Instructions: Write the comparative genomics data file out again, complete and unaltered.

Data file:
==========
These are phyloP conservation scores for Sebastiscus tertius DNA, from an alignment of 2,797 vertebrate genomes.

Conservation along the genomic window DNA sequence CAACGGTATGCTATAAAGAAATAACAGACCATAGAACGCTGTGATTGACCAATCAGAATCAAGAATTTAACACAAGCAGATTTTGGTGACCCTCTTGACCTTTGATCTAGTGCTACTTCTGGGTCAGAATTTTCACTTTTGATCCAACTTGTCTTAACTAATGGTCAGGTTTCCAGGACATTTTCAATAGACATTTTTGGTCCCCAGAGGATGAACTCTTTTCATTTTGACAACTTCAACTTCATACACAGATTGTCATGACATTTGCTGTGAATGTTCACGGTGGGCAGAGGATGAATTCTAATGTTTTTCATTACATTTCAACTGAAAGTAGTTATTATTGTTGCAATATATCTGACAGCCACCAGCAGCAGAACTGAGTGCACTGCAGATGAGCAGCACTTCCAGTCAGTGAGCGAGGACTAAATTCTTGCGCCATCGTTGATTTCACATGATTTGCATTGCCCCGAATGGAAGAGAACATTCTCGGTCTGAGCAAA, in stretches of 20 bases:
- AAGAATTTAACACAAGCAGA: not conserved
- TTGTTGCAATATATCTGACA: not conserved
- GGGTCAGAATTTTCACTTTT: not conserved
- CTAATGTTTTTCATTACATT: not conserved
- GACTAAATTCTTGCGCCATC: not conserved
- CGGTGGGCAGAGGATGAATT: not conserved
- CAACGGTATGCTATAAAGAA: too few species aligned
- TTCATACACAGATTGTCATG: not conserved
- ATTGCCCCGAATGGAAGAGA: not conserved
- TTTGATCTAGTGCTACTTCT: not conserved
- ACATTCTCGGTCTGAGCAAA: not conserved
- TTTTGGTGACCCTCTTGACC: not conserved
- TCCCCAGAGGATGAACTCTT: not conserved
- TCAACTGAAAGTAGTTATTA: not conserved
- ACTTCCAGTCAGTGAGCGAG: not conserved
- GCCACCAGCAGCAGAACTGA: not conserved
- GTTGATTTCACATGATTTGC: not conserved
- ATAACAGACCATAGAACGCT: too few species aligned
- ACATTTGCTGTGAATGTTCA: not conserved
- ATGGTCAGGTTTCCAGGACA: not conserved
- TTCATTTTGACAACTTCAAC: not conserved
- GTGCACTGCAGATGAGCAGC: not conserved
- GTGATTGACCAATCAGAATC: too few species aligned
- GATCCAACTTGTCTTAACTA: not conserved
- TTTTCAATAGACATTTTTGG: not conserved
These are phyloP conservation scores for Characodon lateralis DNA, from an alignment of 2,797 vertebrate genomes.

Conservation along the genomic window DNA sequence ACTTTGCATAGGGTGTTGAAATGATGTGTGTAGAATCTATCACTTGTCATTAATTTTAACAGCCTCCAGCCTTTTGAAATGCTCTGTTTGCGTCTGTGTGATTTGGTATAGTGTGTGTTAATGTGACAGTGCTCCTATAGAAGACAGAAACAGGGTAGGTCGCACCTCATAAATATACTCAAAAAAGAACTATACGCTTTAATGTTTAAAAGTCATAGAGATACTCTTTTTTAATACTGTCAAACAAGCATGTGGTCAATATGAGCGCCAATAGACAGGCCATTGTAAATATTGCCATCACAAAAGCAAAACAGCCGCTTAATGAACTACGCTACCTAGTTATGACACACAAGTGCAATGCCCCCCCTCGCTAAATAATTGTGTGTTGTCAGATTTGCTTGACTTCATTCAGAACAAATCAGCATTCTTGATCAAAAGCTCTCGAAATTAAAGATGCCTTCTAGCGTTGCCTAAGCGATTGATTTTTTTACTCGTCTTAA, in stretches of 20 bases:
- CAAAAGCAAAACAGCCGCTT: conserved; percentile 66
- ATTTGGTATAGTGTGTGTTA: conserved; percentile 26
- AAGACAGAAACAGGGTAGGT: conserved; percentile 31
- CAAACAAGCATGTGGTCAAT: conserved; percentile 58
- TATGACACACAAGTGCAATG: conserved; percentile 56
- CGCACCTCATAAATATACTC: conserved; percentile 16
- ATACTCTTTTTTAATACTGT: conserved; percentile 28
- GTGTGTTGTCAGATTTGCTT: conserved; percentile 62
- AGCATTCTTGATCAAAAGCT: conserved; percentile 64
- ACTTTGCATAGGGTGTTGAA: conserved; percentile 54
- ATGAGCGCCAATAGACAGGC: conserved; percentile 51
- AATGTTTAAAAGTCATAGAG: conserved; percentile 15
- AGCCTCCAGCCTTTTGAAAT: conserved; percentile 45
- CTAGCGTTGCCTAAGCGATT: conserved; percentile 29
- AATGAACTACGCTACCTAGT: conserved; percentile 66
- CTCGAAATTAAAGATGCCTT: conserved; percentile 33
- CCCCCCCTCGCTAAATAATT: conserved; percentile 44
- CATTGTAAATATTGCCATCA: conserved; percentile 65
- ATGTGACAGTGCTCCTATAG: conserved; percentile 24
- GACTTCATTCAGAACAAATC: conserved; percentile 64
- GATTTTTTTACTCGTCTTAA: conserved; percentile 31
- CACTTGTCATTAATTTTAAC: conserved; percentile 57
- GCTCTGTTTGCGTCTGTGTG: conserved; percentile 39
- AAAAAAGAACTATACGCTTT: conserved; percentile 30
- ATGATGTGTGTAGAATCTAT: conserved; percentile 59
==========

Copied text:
These are phyloP conservation scores for Sebastiscus tertius DNA, from an alignment of 2,797 vertebrate genomes.

Conservation along the genomic window DNA sequence CAACGGTATGCTATAAAGAAATAACAGACCATAGAACGCTGTGATTGACCAATCAGAATCAAGAATTTAACACAAGCAGATTTTGGTGACCCTCTTGACCTTTGATCTAGTGCTACTTCTGGGTCAGAATTTTCACTTTTGATCCAACTTGTCTTAACTAATGGTCAGGTTTCCAGGACATTTTCAATAGACATTTTTGGTCCCCAGAGGATGAACTCTTTTCATTTTGACAACTTCAACTTCATACACAGATTGTCATGACATTTGCTGTGAATGTTCACGGTGGGCAGAGGATGAATTCTAATGTTTTTCATTACATTTCAACTGAAAGTAGTTATTATTGTTGCAATATATCTGACAGCCACCAGCAGCAGAACTGAGTGCACTGCAGATGAGCAGCACTTCCAGTCAGTGAGCGAGGACTAAATTCTTGCGCCATCGTTGATTTCACATGATTTGCATTGCCCCGAATGGAAGAGAACATTCTCGGTCTGAGCAAA, in stretches of 20 bases:
- AAGAATTTAACACAAGCAGA: not conserved
- TTGTTGCAATATATCTGACA: not conserved
- GGGTCAGAATTTTCACTTTT: not conserved
- CTAATGTTTTTCATTACATT: not conserved
- GACTAAATTCTTGCGCCATC: not conserved
- CGGTGGGCAGAGGATGAATT: not conserved
- CAACGGTATGCTATAAAGAA: too few species aligned
- TTCATACACAGATTGTCATG: not conserved
- ATTGCCCCGAATGGAAGAGA: not conserved
- TTTGATCTAGTGCTACTTCT: not conserved
- ACATTCTCGGTCTGAGCAAA: not conserved
- TTTTGGTGACCCTCTTGACC: not conserved
- TCCCCAGAGGATGAACTCTT: not conserved
- TCAACTGAAAGTAGTTATTA: not conserved
- ACTTCCAGTCAGTGAGCGAG: not conserved
- GCCACCAGCAGCAGAACTGA: not conserved
- GTTGATTTCACATGATTTGC: not conserved
- ATAACAGACCATAGAACGCT: too few species aligned
- ACATTTGCTGTGAATGTTCA: not conserved
- ATGGTCAGGTTTCCAGGACA: not conserved
- TTCATTTTGACAACTTCAAC: not conserved
- GTGCACTGCAGATGAGCAGC: not conserved
- GTGATTGACCAATCAGAATC: too few species aligned
- GATCCAACTTGTCTTAACTA: not conserved
- TTTTCAATAGACATTTTTGG: not conserved
These are phyloP conservation scores for Characodon lateralis DNA, from an alignment of 2,797 vertebrate genomes.

Conservation along the genomic window DNA sequence ACTTTGCATAGGGTGTTGAAATGATGTGTGTAGAATCTATCACTTGTCATTAATTTTAACAGCCTCCAGCCTTTTGAAATGCTCTGTTTGCGTCTGTGTGATTTGGTATAGTGTGTGTTAATGTGACAGTGCTCCTATAGAAGACAGAAACAGGGTAGGTCGCACCTCATAAATATACTCAAAAAAGAACTATACGCTTTAATGTTTAAAAGTCATAGAGATACTCTTTTTTAATACTGTCAAACAAGCATGTGGTCAATATGAGCGCCAATAGACAGGCCATTGTAAATATTGCCATCACAAAAGCAAAACAGCCGCTTAATGAACTACGCTACCTAGTTATGACACACAAGTGCAATGCCCCCCCTCGCTAAATAATTGTGTGTTGTCAGATTTGCTTGACTTCATTCAGAACAAATCAGCATTCTTGATCAAAAGCTCTCGAAATTAAAGATGCCTTCTAGCGTTGCCTAAGCGATTGATTTTTTTACTCGTCTTAA, in stretches of 20 bases:
- CAAAAGCAAAACAGCCGCTT: conserved; percentile 66
- ATTTGGTATAGTGTGTGTTA: conserved; percentile 26
- AAGACAGAAACAGGGTAGGT: conserved; percentile 31
- CAAACAAGCATGTGGTCAAT: conserved; percentile 58
- TATGACACACAAGTGCAATG: conserved; percentile 56
- CGCACCTCATAAATATACTC: conserved; percentile 16
- ATACTCTTTTTTAATACTGT: conserved; percentile 28
- GTGTGTTGTCAGATTTGCTT: conserved; percentile 62
- AGCATTCTTGATCAAAAGCT: conserved; percentile 64
- ACTTTGCATAGGGTGTTGAA: conserved; percentile 54
- ATGAGCGCCAATAGACAGGC: conserved; percentile 51
- AATGTTTAAAAGTCATAGAG: conserved; percentile 15
- AGCCTCCAGCCTTTTGAAAT: conserved; percentile 45
- CTAGCGTTGCCTAAGCGATT: conserved; percentile 29
- AATGAACTACGCTACCTAGT: conserved; percentile 66
- CTCGAAATTAAAGATGCCTT: conserved; percentile 33
- CCCCCCCTCGCTAAATAATT: conserved; percentile 44
- CATTGTAAATATTGCCATCA: conserved; percentile 65
- ATGTGACAGTGCTCCTATAG: conserved; percentile 24
- GACTTCATTCAGAACAAATC: conserved; percentile 64
- GATTTTTTTACTCGTCTTAA: conserved; percentile 31
- CACTTGTCATTAATTTTAAC: conserved; percentile 57
- GCTCTGTTTGCGTCTGTGTG: conserved; percentile 39
- AAAAAAGAACTATACGCTTT: conserved; percentile 30
- ATGATGTGTGTAGAATCTAT: conserved; percentile 59